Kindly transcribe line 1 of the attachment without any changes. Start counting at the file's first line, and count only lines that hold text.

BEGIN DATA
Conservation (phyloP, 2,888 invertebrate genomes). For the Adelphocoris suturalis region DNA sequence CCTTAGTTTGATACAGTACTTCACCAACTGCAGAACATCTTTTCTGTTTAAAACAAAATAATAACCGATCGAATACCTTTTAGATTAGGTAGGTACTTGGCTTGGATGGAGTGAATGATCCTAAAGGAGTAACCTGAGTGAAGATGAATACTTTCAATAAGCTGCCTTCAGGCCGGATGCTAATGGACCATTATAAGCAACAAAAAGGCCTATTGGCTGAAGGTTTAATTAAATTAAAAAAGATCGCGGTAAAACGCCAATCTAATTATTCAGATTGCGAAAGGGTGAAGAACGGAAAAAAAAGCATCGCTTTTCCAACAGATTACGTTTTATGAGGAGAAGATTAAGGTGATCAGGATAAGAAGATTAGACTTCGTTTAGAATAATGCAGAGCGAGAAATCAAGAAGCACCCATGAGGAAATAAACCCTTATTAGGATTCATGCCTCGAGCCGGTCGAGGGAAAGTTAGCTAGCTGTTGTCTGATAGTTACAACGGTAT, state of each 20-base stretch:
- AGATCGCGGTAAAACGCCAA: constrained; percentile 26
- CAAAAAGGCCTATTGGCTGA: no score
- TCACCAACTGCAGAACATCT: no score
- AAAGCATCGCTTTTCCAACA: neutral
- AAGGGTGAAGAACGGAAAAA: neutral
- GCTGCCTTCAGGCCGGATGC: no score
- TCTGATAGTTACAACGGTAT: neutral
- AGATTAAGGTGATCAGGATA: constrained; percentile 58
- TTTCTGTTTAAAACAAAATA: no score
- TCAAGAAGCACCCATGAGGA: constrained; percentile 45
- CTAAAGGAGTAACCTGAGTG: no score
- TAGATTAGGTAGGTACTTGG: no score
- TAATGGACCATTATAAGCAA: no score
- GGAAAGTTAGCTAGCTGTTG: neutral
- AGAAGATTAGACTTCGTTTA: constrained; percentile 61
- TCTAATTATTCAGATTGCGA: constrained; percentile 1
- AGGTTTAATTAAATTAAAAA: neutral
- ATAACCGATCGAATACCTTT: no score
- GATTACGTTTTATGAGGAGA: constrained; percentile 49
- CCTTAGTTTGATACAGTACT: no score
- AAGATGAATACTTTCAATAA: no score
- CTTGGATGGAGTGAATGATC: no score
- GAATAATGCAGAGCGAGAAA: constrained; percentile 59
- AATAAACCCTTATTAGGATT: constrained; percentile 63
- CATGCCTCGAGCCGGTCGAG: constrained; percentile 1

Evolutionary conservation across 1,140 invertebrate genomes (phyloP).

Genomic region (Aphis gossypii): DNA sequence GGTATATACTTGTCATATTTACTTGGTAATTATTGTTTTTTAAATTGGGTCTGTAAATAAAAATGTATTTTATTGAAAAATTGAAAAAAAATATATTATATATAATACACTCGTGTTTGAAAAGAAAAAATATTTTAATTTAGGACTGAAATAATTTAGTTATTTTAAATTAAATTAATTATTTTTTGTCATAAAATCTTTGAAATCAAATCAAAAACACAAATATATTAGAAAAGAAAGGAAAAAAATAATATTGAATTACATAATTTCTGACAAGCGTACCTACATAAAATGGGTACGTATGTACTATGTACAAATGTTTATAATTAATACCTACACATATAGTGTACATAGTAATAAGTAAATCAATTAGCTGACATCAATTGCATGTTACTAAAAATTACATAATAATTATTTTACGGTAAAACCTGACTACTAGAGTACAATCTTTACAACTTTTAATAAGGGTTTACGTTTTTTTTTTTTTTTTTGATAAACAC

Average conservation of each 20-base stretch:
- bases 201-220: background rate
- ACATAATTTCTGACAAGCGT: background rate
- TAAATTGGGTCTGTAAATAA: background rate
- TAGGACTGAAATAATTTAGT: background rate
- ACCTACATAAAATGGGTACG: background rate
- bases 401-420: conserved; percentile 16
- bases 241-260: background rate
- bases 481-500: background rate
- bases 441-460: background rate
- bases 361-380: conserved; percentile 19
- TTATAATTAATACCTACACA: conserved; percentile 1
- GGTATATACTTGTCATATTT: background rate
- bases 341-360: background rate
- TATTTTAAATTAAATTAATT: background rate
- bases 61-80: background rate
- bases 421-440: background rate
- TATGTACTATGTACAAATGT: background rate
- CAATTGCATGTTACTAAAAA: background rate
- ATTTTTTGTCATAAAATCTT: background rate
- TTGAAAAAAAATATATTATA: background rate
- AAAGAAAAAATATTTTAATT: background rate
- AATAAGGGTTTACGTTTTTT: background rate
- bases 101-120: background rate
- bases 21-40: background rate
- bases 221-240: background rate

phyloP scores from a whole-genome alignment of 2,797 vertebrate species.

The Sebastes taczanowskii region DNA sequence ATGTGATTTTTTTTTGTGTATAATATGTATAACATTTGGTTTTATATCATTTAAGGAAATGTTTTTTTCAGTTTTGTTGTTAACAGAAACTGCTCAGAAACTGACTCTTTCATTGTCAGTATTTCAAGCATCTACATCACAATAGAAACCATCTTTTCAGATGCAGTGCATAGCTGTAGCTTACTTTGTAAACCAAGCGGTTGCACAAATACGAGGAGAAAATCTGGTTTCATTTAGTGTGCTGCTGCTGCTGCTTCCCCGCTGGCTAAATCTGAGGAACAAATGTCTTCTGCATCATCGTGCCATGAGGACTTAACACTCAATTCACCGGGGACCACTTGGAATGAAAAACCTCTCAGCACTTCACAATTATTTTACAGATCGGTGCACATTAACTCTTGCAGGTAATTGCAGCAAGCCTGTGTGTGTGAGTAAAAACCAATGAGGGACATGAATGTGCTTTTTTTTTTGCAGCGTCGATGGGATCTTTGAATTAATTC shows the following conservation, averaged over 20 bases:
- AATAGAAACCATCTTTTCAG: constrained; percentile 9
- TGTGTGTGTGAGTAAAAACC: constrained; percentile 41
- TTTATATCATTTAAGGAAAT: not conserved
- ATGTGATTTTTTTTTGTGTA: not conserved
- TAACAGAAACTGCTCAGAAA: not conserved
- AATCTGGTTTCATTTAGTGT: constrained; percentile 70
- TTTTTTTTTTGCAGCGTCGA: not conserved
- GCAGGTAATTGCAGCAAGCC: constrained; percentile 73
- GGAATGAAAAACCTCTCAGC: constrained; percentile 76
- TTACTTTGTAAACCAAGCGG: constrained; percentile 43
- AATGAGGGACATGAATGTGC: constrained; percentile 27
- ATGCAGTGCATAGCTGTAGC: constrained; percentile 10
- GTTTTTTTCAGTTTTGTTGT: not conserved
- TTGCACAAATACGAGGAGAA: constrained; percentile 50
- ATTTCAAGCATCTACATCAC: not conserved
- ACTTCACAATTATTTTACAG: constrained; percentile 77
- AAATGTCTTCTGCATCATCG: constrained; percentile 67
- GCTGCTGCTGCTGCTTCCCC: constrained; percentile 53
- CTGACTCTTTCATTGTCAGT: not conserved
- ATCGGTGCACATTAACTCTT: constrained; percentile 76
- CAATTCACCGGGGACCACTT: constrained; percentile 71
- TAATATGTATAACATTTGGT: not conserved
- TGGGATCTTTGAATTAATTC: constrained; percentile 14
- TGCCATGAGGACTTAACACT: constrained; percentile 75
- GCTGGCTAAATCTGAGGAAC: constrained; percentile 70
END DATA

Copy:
Conservation (phyloP, 2,888 invertebrate genomes). For the Adelphocoris suturalis region DNA sequence CCTTAGTTTGATACAGTACTTCACCAACTGCAGAACATCTTTTCTGTTTAAAACAAAATAATAACCGATCGAATACCTTTTAGATTAGGTAGGTACTTGGCTTGGATGGAGTGAATGATCCTAAAGGAGTAACCTGAGTGAAGATGAATACTTTCAATAAGCTGCCTTCAGGCCGGATGCTAATGGACCATTATAAGCAACAAAAAGGCCTATTGGCTGAAGGTTTAATTAAATTAAAAAAGATCGCGGTAAAACGCCAATCTAATTATTCAGATTGCGAAAGGGTGAAGAACGGAAAAAAAAGCATCGCTTTTCCAACAGATTACGTTTTATGAGGAGAAGATTAAGGTGATCAGGATAAGAAGATTAGACTTCGTTTAGAATAATGCAGAGCGAGAAATCAAGAAGCACCCATGAGGAAATAAACCCTTATTAGGATTCATGCCTCGAGCCGGTCGAGGGAAAGTTAGCTAGCTGTTGTCTGATAGTTACAACGGTAT, state of each 20-base stretch: